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Acid Reflux Center

Quick Relief for Acid Reflux

by
author image Rebecca Dahlberg, MD
Rebecca Dahlberg, MD, has five years of clinical experience in internal medicine as a primary care provider. She brings this knowledge to her career as a physician writer and consultant. She is board-certified in internal medicine and nephrology.

Acid reflux describes movement of acidic stomach contents into the esophagus. Occasional reflux is common and typically doesn’t cause problems. Researchers reported in May 2005 in "Gut" that approximately 6 percent of Americans report acid reflux at least once weekly. Acid reflux that becomes disruptive or causes complications is known as gastroesophageal reflux disease, or GERD. Reflux symptoms typically occur after meals and commonly include a burning sensation in the chest and/or throat, an acid taste in the mouth or even chest pain. Quick-acting medications typically provide prompt relief. Slower-acting medicines and prevention strategies can also be helpful for frequent acid reflux.

Quick-Acting Medicines and Actions

For occasional reflux, an antacid is often a good choice for providing quick symptom relief. Antacids work by neutralizing stomach acid and usually provide relief within 30 minutes. Examples include:
-- Calcium carbonate (Tums, Rolaids).
-- Aluminum and magnesium hydroxide with simethicone for gas (Mylanta, Maalox).
-- Aluminum hydroxide and magnesium carbonate (Gaviscon).
-- Bismuth subsalicylate (Kaopectate, Pepto Bismol).

Antacids and other quick-acting medicine may not be available or advisable for some people. Nonmedicinal options can also sometimes provide fairly rapid relief from acid reflux symptoms, including:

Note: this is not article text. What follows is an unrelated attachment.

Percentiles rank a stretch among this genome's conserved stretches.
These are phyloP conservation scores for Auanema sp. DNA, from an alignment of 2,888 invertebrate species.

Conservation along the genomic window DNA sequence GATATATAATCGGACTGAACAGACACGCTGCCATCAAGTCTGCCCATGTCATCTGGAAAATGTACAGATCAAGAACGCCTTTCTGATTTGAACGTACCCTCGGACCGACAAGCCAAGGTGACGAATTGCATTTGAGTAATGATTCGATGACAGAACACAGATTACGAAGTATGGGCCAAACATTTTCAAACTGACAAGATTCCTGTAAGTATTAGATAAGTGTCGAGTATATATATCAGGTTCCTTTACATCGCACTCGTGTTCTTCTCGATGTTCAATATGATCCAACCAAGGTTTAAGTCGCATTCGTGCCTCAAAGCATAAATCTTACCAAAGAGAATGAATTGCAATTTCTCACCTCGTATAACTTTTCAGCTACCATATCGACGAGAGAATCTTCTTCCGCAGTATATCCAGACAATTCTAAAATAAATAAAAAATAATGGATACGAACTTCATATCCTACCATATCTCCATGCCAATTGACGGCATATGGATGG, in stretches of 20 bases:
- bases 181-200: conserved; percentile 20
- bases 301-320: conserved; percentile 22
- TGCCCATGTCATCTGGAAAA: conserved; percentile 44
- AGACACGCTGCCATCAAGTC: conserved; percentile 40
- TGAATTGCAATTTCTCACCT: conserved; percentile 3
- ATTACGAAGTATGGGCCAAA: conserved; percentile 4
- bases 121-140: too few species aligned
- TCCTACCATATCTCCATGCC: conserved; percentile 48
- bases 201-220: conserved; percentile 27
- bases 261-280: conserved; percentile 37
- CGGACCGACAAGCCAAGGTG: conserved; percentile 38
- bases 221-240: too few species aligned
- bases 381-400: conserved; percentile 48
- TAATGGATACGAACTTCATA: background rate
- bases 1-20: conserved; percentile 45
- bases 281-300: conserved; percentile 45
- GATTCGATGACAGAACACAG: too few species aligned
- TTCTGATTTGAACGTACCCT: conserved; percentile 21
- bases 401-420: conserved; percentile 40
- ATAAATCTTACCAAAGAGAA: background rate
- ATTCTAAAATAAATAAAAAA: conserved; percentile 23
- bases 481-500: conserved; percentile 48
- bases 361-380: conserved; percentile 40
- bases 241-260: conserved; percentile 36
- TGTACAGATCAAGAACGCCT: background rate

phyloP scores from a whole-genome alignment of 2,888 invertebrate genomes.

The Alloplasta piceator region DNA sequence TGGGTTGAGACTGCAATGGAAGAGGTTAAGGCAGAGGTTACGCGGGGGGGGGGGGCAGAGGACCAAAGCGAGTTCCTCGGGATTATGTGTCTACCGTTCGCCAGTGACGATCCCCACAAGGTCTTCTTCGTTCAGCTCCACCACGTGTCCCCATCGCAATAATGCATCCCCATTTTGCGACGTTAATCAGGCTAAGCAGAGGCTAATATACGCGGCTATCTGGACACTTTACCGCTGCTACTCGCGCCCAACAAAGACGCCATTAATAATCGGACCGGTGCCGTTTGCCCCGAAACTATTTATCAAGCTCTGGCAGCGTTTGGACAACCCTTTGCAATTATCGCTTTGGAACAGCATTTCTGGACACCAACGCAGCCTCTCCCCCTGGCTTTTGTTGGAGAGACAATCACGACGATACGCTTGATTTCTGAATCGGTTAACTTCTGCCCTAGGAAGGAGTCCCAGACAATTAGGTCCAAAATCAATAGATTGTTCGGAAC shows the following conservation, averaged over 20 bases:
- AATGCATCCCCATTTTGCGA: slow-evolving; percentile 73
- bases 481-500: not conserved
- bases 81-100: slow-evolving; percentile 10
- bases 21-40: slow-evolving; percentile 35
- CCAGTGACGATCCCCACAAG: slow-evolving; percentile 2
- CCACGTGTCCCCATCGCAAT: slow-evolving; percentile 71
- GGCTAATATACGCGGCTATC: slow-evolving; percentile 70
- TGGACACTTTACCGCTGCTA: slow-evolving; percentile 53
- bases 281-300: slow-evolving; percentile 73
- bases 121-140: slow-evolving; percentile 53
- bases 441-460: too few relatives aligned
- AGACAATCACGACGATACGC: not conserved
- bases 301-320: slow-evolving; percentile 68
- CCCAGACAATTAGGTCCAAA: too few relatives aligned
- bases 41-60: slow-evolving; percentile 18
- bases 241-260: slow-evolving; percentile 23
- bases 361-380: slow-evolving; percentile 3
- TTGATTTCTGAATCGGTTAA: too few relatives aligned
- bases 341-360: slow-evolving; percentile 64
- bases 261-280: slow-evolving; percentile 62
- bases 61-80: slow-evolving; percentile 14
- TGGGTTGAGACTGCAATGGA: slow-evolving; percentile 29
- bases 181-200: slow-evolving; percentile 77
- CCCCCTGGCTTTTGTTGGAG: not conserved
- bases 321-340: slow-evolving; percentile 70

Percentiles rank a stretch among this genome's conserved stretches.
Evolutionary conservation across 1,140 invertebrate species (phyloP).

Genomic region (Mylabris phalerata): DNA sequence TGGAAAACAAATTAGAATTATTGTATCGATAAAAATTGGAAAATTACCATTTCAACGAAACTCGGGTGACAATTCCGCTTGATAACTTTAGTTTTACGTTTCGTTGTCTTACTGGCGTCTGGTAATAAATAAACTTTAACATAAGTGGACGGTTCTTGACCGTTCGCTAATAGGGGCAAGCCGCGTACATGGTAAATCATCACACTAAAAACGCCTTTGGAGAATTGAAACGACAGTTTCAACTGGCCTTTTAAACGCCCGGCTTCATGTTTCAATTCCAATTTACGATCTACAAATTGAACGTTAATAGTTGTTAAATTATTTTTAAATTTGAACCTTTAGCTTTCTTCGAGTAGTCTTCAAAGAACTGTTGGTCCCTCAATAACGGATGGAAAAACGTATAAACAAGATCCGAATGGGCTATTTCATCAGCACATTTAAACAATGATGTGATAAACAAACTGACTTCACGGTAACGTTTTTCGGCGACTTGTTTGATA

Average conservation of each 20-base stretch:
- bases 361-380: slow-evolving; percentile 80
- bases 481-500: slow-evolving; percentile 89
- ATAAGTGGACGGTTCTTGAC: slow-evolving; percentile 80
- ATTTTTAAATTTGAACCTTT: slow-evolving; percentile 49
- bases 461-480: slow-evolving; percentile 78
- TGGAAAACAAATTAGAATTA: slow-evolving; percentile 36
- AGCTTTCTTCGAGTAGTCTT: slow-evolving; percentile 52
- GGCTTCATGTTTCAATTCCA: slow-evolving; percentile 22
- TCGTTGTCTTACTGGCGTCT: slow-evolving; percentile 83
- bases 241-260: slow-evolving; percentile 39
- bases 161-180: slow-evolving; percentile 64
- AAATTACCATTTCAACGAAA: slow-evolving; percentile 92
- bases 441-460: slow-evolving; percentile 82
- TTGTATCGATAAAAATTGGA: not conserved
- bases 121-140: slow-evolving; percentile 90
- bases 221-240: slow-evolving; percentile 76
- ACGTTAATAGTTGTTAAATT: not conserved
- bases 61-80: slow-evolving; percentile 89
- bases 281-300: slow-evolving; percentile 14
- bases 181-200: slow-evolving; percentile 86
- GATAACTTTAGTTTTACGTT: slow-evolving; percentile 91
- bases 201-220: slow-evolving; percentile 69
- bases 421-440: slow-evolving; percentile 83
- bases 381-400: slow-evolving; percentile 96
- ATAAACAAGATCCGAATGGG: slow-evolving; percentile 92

-- Removal of tight clothing to decrease pressure on the stomach.
-- Walking to promote stomach emptying and reduce stomach pressure.
-- Chewing gum or sucking on hard candy to wash acid back into the stomach.

Slower-Acting Medicines

When walking around your local pharmacy, you will see other medicines to treat acid reflux. Proton pump inhibitors, or PPIs, and histamine H2-receptor antagonists, or H2-blockers, are acid reducers -- though they don't provide immediate symptom relief. H2-blockers reduce acid production stimulated by histamine and take effect in about an hour. H2 blockers include ranitidine (Zantac), cimetidine (Tagamet) and famotidine (Pepcid).

PPIs shut down stomach acid pumps and are more potent acid reducers than H2-blockers. However, it can take several days for PPIs to be fully effective. Examples include:
-- Omeprazole (Prilosec, Zegerid).
-- Esomeprazole (Nexium).
-- Pantoprazole (Protonix).
-- Lansoprazole (Prevacid).
-- Rabeprazole (Aciphex).

An Ounce of Prevention

Preventive measures can be helpful, especially if you have GERD. The American College of Gastroenterology and the American Gastroenterological Association recommend:
-- Weight loss for those who are overweight or obese.
-- Elevating the head of the bed several inches, if nighttime reflux is a problem.
-- Not lying down until several hours after a meal.
-- Acid-reducing medication for GERD.

Neither of these professional groups recommends eliminating all foods that can potentially trigger reflux, such as caffeine, chocolate, alcohol and fatty foods as across-the-board avoidance has not been proved effective. However, if certain foods trigger your symptoms, limiting or avoiding them can be helpful.

Warnings and Precautions

Occasional reflux is typically not worrisome, but there are situations that require medical attention. If you have frequent or troublesome reflux, see your doctor for evaluation, especially if you experience:
-- Difficult or painful swallowing.
-- Unintended weight loss.
-- Tarry, black or bloody stools.
-- Vomiting of blood or material resembling coffee grounds.
-- Chronic cough or a voice change.

Chest pain can occur with reflux -- but may also signal a heart attack. Seek emergency medical care if you have heartburn or chest pain that is not relieved by antacids, especially if accompanied by:
-- Shortness of breath.
-- Jaw, neck or arm pain.
-- Cold sweating.
-- Dizziness or fainting.

Medical advisor: Jonathan E. Aviv, M.D., FACS

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